Critics say the policy has led to deep cuts in funding for family planning
Nelly Munyasia, Womba Wanki
2 Dec 2020
On 23 January 2017, United States President Donald Trump issued an expansion of the Mexico City Policy, or “global gag rule” (GGR), last implemented under George W Bush. The GGR blocks US global health assistance to any foreign nongovernmental organisations (NGOs) that perform abortions, except in cases of rape, incest, or threat to the life of the woman; provide counselling on, or referrals for, abortion; or lobby for the liberalisation of abortion law. This stance is enforced even if the NGOs use non-US funds for these aspects of healthcare.
She Decides — a global women’s rights movement, of which we’re both members — was a direct response to the reinstatement of the GGR and its devastating effect on the lives and freedoms of women and girls. We are, therefore, encouraged by early indications that president-elect Joe Biden is expected to rescind this devastating rule as one of the new administration’s first acts.
Activists are demanding reform.
By Aisha Salaudeen, and Bukola Adebayo, CNN
Thu November 26, 2020
(CNN) What do you do when your country is torn between decriminalizing abortion and maintaining its colonial abortion laws? Start a debate.
That's the idea being put forward by Esther Muinjangue, Namibia's deputy minister of health and social services.
November 5, 2020
Since Ronald Reagan first implemented the Mexico City Policy in 1984, also known as the “Global Gag Rule”, every Republican President elected since then has signed this into law. The policy blocks U.S. federal funding for non-governmental organizations (NGOs) that provide abortion counseling or referrals, advocate to decriminalize abortion, or expand abortion services.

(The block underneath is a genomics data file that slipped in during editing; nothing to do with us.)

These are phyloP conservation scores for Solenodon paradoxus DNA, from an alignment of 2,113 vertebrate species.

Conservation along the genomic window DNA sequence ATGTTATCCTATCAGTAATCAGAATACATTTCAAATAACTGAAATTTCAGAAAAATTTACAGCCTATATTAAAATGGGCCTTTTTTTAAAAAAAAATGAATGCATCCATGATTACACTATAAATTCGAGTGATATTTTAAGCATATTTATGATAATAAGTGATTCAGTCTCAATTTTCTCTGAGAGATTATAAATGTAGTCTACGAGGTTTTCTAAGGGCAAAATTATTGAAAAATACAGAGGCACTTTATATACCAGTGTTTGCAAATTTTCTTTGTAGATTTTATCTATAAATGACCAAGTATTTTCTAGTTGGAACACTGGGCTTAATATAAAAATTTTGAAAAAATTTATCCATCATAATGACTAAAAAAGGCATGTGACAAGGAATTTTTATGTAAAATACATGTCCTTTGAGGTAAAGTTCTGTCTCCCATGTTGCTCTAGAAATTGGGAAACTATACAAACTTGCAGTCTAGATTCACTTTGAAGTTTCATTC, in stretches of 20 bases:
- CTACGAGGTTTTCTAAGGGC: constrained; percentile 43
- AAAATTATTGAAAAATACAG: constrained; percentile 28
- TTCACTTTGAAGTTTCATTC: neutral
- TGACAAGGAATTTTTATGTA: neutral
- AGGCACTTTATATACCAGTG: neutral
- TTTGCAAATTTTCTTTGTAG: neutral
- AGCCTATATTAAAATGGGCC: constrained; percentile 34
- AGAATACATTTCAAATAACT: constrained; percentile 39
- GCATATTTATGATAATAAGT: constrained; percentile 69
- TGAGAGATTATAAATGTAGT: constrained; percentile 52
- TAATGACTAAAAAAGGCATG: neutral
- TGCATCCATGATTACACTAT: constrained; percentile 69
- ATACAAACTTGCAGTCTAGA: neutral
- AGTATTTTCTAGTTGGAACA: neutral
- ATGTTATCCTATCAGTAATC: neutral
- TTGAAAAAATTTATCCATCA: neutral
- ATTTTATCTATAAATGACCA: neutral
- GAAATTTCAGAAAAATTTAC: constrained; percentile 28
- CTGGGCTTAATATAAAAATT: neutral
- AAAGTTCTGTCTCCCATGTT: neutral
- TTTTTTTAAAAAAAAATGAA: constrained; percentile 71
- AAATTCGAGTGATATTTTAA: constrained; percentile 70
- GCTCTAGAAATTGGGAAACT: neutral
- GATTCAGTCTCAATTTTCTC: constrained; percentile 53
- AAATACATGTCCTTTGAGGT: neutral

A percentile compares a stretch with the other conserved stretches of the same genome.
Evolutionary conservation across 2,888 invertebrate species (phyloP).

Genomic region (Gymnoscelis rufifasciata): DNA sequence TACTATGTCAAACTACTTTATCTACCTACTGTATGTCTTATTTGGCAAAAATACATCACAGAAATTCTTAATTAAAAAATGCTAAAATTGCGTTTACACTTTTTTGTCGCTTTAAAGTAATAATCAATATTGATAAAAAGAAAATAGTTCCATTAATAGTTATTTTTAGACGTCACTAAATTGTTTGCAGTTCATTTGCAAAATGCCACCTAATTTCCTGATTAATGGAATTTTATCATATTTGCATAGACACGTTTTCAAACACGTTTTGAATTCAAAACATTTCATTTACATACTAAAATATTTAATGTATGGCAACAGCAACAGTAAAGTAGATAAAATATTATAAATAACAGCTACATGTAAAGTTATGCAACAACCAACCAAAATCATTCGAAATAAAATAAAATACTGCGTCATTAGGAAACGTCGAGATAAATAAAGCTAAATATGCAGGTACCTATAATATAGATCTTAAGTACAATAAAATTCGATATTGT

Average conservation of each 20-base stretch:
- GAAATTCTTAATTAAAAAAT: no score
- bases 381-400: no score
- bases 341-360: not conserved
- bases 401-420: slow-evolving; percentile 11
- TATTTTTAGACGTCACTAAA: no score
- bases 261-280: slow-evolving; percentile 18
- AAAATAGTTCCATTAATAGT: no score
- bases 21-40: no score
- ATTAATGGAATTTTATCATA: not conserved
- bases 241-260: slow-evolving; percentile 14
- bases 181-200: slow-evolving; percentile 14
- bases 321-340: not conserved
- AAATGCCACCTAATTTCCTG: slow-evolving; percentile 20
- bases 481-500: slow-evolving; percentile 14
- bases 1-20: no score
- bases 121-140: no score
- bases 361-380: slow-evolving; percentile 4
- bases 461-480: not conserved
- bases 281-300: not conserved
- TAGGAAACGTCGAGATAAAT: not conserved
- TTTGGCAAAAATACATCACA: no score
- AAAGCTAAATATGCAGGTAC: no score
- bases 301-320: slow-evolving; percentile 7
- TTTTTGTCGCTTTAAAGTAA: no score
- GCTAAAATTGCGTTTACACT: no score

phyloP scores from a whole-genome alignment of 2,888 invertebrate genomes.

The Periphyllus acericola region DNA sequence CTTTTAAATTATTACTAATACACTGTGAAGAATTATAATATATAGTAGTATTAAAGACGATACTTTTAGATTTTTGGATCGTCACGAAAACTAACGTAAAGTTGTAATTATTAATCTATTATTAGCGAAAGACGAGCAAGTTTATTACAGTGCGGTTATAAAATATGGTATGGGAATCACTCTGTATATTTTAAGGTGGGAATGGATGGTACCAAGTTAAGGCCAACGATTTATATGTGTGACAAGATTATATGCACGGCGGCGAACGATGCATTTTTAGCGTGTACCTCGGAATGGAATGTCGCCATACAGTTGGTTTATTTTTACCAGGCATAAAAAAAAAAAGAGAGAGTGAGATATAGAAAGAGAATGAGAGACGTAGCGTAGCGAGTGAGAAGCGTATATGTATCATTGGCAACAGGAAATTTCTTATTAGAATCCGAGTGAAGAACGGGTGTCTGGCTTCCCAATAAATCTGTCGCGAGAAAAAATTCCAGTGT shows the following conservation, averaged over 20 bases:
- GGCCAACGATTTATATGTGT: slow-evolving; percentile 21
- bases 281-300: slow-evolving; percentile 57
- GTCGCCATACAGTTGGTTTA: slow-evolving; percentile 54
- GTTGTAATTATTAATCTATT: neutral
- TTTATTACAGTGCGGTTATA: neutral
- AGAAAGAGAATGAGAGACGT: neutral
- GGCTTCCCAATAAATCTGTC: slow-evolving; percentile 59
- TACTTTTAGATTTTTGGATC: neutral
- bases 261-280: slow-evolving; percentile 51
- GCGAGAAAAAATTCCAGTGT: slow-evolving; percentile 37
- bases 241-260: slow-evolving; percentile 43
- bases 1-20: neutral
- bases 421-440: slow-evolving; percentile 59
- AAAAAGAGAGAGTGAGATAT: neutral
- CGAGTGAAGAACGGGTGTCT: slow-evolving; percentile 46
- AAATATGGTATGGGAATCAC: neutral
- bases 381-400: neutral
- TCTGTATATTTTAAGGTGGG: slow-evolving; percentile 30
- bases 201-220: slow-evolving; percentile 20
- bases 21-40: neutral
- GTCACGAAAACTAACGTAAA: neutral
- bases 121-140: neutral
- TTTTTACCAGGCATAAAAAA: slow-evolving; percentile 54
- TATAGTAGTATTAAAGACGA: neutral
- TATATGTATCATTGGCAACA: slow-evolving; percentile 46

But when Trump took office in January 2017, two days after the historic Women’s March, he not only signed the GGR (which President Obama did not), he implemented an expanded version which impacted not just family planning NGOs, but all U.S. global health assistance, increasing the amount of money affected by the policy from roughly $600 million to about $12 billion in estimated planned funding in 2018. The new iteration covered work unrelated to family planning, including projects related to HIV/AIDS, nutrition, malaria, water and sanitation, tuberculosis and other infectious diseases, according to the Guttmacher Institute.
International Conference on Population & Development+25
Nairobi, Kenya, 12-13-14 November 2019
Press Release: 22 November 2019
What was it about: some history
This conference has taken place every five years, beginning in 1994. At each follow-up meeting, the overarching purpose has been to measure progress (and the lack of progress) in implementing the 1994 Programme of Action, which was agreed by acclamation by the representatives of 179 countries, and the follow-up actions added at subsequent conferences. An excellent summary of the aims, goals and history of the conference can be found here and a 20th anniversary edition of the Programme of Action can be found here along with a global report on progress published in 2014.
In 1994, UNFPA, the conference convenor, described the Programme of Action as: “a bold new vision about the relationships between population, development and individual well-being… remarkable in its recognition that [sexual and] reproductive health and reproductive rights, as well as women's empowerment and gender equality, are cornerstones of population and development programmes. The Consensus is rooted in principles of human rights and respect for national sovereignty and various religious and cultural backgrounds.”
'There are times when the whole country runs out of condoms'
Organisations around the world have been badly hit by Donald Trump’s reinstatement of the so-called global gag rule. Here’s what’s happening in Malawi.
July 13, 2019
Charlotte Ryan reports from Malawi
ANGELA SOUZA CAREFULLY unwraps a large box of condoms, individually packaged in silver foil. There is no branding on each one, though the red-blue-and-white USAID sticker on the side of the box suggests their origin.